Considering new window treatments but not sure where to start? The CFS Interior Design team is a great resource to help guide you through the possibilities.
Here are a few general definitions to start with:
- Blinds and shades: These are not the same type of window treatment. While many people use these terms interchangeably, they are not substitutes for each other.
- Blinds refer to any type of treatment that has slats and is able to be lifted up and down or side to side. Examples of these would be horizontal blinds made of wood, metal, or faux wood as well as vertical blinds. These are not meant to go up and down on a daily basis because they are too heavy on the mechanical systems. They should only be lifted for cleaning purposes. However, if they are lifted daily be aware that you will be repairing them frequently. They are economically priced.
- Shades refer to coverings that are all one continuous piece that move up/down or side to side.
Roller/solar shades are usually around the same price point as slatted blinds but are lighter in weight, which make them a nice alternative to slatted blinds and at a great price point. Other examples include roman, cellular (also known as honeycomb), pleated, and roller shades (also known as solar or screen shades). In addition, many manufacturers have vertical roman and cellular shades to cover large areas such as patio doors or long lengths of windows.
- Interior shutters are actually an entirely unique category. This product can come in wood, faux wood, and PVC materials to suit any climate. They would not be designated as blinds because they are permanently fixed to the window trim. They also are meticulously measured and custom built which lends them to be more of a distant cousin of carpentry than a “true” blind.
Shutters can be used on a variety of windows/doors and are truly customizable. While they are gorgeous and adaptable, the cost is a considerable investment.
- Lastly, there is one category that contains combinations of both blinds and shades. One large manufacturer such as Hunter Douglas has been a leader in developing styles that transcend basic window covering definitions.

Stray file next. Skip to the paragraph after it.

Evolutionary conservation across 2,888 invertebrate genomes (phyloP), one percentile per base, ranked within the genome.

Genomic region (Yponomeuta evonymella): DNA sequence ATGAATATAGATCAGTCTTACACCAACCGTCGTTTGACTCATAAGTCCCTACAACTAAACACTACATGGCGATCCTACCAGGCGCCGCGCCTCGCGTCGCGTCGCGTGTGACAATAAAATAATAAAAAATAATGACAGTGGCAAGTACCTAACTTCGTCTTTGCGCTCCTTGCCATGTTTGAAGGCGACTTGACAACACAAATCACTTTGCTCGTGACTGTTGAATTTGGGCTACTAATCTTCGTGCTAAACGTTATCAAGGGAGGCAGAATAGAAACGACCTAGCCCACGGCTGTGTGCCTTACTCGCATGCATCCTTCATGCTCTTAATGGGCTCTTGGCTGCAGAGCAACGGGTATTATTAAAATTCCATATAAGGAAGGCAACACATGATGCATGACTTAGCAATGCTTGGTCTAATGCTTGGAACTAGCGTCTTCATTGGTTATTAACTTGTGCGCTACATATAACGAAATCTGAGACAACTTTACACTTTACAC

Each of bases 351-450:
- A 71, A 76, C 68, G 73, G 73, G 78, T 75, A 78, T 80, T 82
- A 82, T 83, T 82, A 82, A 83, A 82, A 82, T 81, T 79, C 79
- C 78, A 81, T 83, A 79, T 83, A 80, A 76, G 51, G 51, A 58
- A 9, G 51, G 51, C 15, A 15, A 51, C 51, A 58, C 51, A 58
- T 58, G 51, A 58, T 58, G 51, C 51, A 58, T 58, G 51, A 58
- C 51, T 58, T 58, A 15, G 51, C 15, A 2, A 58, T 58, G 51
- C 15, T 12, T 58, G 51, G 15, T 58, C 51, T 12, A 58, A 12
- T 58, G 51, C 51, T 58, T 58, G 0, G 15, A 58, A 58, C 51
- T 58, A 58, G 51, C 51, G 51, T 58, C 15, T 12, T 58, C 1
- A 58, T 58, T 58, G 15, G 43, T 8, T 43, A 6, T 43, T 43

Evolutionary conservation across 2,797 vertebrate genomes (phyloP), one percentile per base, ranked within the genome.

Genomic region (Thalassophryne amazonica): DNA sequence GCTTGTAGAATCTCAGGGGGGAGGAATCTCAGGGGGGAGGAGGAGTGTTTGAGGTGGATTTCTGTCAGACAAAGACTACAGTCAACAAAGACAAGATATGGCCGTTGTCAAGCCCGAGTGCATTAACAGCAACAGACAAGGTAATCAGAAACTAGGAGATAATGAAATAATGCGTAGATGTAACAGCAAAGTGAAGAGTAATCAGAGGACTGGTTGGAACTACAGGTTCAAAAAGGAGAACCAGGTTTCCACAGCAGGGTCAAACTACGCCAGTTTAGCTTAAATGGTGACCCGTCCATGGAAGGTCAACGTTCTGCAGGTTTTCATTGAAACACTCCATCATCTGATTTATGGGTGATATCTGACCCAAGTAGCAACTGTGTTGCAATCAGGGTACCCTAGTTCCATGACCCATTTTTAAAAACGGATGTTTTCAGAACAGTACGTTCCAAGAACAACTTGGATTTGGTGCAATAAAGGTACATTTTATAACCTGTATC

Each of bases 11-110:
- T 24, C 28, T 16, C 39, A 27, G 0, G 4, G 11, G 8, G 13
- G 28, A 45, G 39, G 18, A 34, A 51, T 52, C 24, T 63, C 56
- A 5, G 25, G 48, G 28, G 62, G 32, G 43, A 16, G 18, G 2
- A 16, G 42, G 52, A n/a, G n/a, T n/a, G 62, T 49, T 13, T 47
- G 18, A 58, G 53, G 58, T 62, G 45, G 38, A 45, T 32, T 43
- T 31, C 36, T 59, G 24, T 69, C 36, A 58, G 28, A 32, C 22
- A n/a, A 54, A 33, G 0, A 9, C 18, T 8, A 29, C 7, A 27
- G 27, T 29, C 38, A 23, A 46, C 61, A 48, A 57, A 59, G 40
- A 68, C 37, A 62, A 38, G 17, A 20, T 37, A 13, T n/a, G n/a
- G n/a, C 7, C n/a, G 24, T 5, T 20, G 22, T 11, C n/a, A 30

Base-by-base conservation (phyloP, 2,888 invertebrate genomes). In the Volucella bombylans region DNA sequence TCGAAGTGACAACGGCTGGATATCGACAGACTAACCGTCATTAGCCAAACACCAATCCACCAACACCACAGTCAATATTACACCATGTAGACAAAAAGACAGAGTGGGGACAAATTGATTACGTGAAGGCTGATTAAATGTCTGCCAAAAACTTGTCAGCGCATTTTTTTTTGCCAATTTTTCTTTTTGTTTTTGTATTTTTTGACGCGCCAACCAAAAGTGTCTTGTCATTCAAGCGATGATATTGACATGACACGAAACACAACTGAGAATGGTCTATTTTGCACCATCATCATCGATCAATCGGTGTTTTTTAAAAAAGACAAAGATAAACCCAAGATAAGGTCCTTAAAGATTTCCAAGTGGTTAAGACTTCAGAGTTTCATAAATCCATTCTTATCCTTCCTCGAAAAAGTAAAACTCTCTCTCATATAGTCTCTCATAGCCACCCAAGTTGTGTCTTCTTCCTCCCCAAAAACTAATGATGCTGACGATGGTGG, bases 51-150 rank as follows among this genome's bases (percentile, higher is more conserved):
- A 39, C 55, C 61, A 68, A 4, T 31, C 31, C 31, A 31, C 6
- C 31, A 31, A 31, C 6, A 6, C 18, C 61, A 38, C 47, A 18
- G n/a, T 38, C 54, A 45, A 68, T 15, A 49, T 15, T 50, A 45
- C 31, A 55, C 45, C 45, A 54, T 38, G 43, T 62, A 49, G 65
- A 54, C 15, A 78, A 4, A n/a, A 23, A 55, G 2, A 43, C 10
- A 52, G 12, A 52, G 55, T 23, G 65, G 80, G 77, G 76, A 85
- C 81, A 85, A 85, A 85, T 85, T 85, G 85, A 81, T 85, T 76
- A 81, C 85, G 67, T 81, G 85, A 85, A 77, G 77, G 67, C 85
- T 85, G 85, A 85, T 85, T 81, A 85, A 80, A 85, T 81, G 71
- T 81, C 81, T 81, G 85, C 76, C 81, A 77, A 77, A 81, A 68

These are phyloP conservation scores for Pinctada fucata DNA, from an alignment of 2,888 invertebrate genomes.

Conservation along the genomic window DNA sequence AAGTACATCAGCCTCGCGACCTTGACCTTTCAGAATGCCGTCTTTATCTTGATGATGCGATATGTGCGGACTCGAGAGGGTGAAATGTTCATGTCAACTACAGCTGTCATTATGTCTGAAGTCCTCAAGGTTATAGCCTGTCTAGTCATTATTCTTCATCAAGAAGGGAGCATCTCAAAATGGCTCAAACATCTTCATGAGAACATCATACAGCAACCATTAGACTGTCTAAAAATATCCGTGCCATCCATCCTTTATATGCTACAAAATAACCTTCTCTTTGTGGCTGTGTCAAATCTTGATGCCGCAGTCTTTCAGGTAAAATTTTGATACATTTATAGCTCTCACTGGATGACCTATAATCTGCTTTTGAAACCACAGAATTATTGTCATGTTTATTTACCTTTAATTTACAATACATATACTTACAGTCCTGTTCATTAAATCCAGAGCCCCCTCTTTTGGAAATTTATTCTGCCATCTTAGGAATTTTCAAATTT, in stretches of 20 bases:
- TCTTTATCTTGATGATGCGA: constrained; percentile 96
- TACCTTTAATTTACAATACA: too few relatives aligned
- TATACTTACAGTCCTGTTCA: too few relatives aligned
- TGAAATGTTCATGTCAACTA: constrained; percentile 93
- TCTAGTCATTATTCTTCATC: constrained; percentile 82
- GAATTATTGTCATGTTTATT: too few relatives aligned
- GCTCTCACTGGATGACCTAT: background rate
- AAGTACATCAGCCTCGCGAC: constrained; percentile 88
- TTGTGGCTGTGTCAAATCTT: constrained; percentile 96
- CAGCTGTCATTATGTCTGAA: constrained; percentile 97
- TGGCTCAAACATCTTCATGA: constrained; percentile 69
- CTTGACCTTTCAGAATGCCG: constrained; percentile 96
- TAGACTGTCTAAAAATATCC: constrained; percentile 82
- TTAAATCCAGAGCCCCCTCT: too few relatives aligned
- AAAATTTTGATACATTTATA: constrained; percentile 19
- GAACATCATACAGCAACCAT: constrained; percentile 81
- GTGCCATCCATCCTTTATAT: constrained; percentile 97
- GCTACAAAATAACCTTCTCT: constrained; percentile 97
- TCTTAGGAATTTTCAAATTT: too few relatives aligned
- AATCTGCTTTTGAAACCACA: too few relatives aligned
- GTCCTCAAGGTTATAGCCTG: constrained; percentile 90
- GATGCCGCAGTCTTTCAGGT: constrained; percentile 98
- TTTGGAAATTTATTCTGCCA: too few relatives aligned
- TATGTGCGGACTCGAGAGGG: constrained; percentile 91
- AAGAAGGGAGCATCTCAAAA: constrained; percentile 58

Silhouette and Luminette shades are examples of these. For example, Silhouette shades have fabric slats with attached sheers that offer a softer, more elegant version of a blind and shade all in one covering. Luminettes closely mimic Silhouettes soft appearance and shape except they operate from side to side like a vertical blind- a great solution for patio doors.
Lafayette Interior Fashions, another US-based manufacturer, has created Allure shades. These have flat bandings on a continuous loop of fabric that give the appearance of slatted shades without having slats to tilt. They operate on a roller, sliding vertically to diffuse the light through the fabric banding.
Hybrid shades such as Silhouettes, Allures, can vary widely in cost depending on application. They are another great alternative to slatted blinds because they are lightweight which means they can be raised daily (without added mechanical stress). Plus, they also offer another option of gently filtering light through vanes/bands instead of a harsher separation of light and shadows supplied through slatted blinds/shutters.
The cost of window coverings can vary greatly, and will depend on the material, hardware, and size involved. That’s why the CFS interior design team is a great resource to help guide you through making the best selections. Reach out to us with inquiries at 651-681-8100, [email protected], or www.cfs-floors.com